Several different severity scoring systems specific to acute renal failure have been proposed. However, most validation studies of these scoring systems were conducted in a single center or in a small number of centers, often the same ones used for their development. Therefore, it is not known whether such severity scoring systems may be widely applied.Design:
Prospective clinical investigation.Setting:
Intensive care units.Patients:
One thousand seven hundred and forty-two intensive care unit patients with acute renal failure who were either treated with renal replacement therapy or fulfilled predefined criteria.Interventions:
Demographic and clinical information and outcomes were measured.Measurements and Main Results:
Scores for four acute renal failure-specific scoring systems and two general scoring systems (Simplified Acute Physiology Score II and Sequential Organ Failure Assessment) were calculated, and their discrimination and calibration were tested with receiver operating characteristic curves and Hosmer-Lemeshow goodness-of fit-tests. For the receiver operating characteristic curves, blood lactate levels were also used as a reference. All scores had an area under the receiver operating characteristic curve <0.7 (Mehta 0.670, Liano 0.698, Chertow 0.610, Paganini 0.643, Simplified Acute Physiology Score II 0.645, Sequential Organ Failure Assessment 0.675, lactate 0.639). For scores that can calculate predicted mortality, the Hosmer-Lemeshow goodness-of-fit test showed poor calibration.Conclusions:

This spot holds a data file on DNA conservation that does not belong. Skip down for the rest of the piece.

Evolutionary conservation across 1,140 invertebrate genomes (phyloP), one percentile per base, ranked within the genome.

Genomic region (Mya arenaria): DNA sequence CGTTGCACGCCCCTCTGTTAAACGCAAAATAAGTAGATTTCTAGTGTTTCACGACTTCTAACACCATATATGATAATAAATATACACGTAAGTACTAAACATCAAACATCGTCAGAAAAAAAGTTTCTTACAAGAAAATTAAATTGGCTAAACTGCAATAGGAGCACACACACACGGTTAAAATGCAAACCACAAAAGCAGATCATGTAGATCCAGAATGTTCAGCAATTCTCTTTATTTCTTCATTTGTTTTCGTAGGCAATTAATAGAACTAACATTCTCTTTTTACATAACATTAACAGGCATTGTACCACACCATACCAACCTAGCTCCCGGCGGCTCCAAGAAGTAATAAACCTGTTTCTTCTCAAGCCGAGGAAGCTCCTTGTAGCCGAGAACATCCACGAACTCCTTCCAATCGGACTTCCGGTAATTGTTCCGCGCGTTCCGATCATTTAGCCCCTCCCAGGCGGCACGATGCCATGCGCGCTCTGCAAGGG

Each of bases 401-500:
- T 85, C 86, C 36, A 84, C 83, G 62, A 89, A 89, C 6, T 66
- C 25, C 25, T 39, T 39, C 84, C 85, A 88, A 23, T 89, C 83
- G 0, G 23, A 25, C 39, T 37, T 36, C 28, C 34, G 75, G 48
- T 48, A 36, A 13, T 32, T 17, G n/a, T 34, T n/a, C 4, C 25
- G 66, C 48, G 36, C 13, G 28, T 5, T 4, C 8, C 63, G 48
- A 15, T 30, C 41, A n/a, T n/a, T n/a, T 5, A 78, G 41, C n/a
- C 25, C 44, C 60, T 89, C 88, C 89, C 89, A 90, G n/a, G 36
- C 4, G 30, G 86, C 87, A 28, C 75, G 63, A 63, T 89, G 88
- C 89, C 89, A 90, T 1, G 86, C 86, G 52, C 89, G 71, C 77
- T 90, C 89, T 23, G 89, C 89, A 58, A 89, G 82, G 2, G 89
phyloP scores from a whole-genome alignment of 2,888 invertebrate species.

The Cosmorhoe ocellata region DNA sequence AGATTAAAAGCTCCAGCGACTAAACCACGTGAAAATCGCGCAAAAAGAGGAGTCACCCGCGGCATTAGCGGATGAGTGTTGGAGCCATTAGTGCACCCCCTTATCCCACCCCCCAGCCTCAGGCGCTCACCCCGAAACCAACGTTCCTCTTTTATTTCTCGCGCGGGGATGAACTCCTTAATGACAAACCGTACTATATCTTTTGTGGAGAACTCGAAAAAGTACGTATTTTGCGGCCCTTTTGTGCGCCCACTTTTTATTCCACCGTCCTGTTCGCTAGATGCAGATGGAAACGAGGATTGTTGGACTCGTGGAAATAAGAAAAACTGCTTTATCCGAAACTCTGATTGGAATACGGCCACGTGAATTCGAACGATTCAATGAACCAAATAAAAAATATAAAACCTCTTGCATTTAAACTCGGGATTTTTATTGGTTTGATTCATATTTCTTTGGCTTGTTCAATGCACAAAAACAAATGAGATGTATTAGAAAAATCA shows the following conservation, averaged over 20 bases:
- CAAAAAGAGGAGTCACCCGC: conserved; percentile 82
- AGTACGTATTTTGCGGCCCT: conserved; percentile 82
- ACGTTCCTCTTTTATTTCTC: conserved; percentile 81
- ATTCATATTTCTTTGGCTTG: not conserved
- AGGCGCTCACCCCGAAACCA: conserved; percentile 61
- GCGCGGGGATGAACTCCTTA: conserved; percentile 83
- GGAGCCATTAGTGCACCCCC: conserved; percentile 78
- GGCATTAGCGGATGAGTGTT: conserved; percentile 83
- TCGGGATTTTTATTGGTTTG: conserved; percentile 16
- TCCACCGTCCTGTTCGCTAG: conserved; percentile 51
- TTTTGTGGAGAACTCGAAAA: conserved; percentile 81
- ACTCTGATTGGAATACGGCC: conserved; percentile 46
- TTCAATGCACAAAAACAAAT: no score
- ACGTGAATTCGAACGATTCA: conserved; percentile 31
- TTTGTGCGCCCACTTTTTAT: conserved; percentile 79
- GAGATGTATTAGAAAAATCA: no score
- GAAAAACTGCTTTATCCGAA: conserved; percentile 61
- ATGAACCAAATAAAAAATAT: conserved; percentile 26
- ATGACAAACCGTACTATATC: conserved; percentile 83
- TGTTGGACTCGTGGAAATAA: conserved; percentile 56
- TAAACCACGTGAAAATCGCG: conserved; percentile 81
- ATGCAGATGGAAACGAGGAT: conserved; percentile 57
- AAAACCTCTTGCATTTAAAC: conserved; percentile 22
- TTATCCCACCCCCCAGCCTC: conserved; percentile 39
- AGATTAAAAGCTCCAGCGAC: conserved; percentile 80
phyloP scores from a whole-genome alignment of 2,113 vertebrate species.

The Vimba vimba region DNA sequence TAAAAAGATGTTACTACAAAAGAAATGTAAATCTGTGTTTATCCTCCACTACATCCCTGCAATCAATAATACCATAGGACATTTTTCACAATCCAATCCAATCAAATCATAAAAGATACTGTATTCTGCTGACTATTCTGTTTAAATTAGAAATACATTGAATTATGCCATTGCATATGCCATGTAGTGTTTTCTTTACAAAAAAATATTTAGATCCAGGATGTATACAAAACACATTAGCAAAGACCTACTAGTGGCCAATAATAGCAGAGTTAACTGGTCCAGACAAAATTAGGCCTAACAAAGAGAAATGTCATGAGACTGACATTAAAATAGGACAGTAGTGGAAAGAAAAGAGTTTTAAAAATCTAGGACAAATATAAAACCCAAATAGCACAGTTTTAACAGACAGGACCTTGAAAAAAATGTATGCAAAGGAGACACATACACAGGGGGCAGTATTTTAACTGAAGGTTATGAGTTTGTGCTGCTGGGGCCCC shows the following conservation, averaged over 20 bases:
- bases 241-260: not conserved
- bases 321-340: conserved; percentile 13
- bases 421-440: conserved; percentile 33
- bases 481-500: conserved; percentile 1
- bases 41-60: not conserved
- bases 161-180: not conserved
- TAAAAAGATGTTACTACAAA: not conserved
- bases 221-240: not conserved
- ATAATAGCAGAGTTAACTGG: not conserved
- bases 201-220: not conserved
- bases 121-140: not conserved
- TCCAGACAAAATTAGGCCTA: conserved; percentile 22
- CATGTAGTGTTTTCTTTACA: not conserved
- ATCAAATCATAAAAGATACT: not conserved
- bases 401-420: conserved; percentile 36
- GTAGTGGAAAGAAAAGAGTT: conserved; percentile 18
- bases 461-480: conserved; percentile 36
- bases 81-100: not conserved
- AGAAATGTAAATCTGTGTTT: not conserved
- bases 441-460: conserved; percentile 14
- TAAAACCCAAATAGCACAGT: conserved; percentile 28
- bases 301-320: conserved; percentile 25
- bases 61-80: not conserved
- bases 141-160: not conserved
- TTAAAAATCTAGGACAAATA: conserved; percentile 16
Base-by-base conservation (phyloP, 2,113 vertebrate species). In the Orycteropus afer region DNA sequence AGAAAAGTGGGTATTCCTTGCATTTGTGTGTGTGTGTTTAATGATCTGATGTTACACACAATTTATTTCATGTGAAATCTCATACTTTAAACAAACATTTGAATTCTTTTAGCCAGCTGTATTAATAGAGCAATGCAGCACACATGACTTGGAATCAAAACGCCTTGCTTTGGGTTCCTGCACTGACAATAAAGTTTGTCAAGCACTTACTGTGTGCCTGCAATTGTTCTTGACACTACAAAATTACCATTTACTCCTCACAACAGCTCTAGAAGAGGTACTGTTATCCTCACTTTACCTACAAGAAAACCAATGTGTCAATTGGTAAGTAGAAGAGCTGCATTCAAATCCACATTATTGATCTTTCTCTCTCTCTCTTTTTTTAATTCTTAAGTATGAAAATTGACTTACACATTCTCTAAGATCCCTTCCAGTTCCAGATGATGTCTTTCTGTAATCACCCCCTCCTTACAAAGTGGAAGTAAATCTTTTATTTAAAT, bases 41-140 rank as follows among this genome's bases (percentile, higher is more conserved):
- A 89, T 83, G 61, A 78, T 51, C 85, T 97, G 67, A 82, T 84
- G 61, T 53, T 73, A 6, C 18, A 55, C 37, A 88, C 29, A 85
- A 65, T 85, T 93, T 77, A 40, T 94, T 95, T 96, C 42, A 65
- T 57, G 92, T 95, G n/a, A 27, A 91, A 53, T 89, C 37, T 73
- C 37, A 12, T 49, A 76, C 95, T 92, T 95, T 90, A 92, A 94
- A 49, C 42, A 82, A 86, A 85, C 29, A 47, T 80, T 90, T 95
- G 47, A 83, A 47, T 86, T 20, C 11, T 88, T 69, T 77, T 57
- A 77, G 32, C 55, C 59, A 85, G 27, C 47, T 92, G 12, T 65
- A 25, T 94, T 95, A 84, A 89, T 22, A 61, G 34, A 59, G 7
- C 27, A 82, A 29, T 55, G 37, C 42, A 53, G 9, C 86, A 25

None of the scoring systems tested had a high level of discrimination or calibration to predict mortality for patients with acute renal failure when tested in a broad cohort of patients from multiple countries. A large, multiple-center database might be needed to improve the discrimination and calibration of acute renal failure scoring system.